Skepticism

Afternoon Inquisition 9.11

WARNING! Today’s Inquisition is an intense two-parter that let’s you be both visionary and sci-fi author. It requires reason and imagination. If you are not prepared to employ both to the point where women want to be you and men want to have your children, please help yourself to a cookie and perhaps some whiskey until your creative juices are flowing unfettered.

In the book Contact, Carl Sagan speculates, within the context of the story, what an initial contact with an alien intelligence would be like; the timing, the logistics, the methods of communication, etc.

What is your best imagined scenario for how initial contact would happen, if at all, and what is your most inventive and reasonable speculation about the nature of extraterrestrial life, given the impact of evolution within what could be billions of different environments?

Again, this Inquisition is imagination-intensive, but still driven by reason and the laws of the universe as we understand them today. Feel free to answer in broad, general strokes, or with a specific fictional scenario, if you wish. Feel free also to build on other commenters’ ideas, if they strike a spark.

And have fun with it.

Sam Ogden

Sam Ogden is a writer, beach bum, and songwriter living in Houston, Texas, but he may be found scratching himself at many points across the globe. Follow him on Twitter @SamOgden

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53 Comments

  1. I think the most realistic scenario is something a little bit like the beginning of “Rendezvous with Rama” by AC Clarke.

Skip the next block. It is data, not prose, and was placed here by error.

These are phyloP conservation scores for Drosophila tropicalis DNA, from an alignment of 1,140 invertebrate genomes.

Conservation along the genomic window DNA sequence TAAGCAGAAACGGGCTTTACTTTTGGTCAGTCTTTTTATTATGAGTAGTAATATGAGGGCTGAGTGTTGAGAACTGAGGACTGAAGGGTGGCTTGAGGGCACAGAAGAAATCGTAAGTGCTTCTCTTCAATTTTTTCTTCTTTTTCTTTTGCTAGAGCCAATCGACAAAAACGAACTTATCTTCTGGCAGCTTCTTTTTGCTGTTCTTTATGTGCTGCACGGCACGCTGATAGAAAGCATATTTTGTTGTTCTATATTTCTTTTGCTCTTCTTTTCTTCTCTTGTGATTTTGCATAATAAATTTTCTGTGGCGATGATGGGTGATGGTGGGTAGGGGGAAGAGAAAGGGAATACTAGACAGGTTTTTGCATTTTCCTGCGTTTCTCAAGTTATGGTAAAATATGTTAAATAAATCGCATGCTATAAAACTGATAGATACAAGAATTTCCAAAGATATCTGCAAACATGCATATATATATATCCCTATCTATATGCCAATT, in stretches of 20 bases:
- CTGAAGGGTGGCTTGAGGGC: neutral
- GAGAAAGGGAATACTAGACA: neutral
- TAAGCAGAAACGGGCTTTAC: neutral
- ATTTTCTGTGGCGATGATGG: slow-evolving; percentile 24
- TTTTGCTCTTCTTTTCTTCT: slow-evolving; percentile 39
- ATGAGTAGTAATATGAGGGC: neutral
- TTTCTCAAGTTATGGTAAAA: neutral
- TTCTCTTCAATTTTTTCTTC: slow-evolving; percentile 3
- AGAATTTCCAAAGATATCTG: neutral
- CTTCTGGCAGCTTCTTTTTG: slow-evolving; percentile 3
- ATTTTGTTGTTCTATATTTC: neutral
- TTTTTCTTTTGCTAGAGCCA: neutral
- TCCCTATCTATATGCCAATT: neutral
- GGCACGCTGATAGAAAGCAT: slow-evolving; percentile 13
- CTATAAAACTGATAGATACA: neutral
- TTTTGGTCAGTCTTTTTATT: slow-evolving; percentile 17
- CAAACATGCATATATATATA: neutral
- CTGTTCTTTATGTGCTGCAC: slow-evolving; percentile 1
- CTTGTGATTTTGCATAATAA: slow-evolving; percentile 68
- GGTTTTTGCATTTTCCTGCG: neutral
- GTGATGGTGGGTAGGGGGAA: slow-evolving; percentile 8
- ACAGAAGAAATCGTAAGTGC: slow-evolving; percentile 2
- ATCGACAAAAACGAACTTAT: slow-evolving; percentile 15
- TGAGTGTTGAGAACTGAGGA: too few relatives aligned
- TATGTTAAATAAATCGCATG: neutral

Rama was a big, honking piece of machinery with a lot to explore in an adventure-like fashion. I think it is going to be more like Voyager. It’ll be something coming at us at super-high speed from a long way off broadcasting a lot of EMF, it’ll come in, take a spin around the sun and shoot back out. With very little shot at capturing it, listening and recording is the best we’re going to get.

    Then we’ll fight about what it means, whether it was divine, and which human populations should go to war over its implications.

  2. A few hundred years from now cultures will have mixed enough and the population will be high enough that as one people we decide to colonize a new world. Many physical, intellectual, and psychological tests will be performed to choose the best candidates. There will be a brief controversy over a reality video program choosing candidates based on yodeling talent.

    Scientists will have found a habitable world a couple of hundred light years away. The problem is that we’ve only developed the technology to travel at 1/2 the speed of light. So we build a combination sleeper / generation ship. For 10 years we gather the knowledge and resources of the entire solar system to build the giant colony ship. Despite the sci-fi fans’ best efforts the ship will not be called “Enterprise”. Due to a PZ-Meyers-esque crashed poll, the ship will inexplicably be named “Bob”.

    Several generations will come and go on the ship. As they travel between the stars these families will maintain the thousands of sleepers and perform astronomy experiments from the prospective outside our solar system. Launching probes, satellites and telescopes of all varieties. There will also be a brief civil war over “Fasten then zip” or “Zip then fasten”.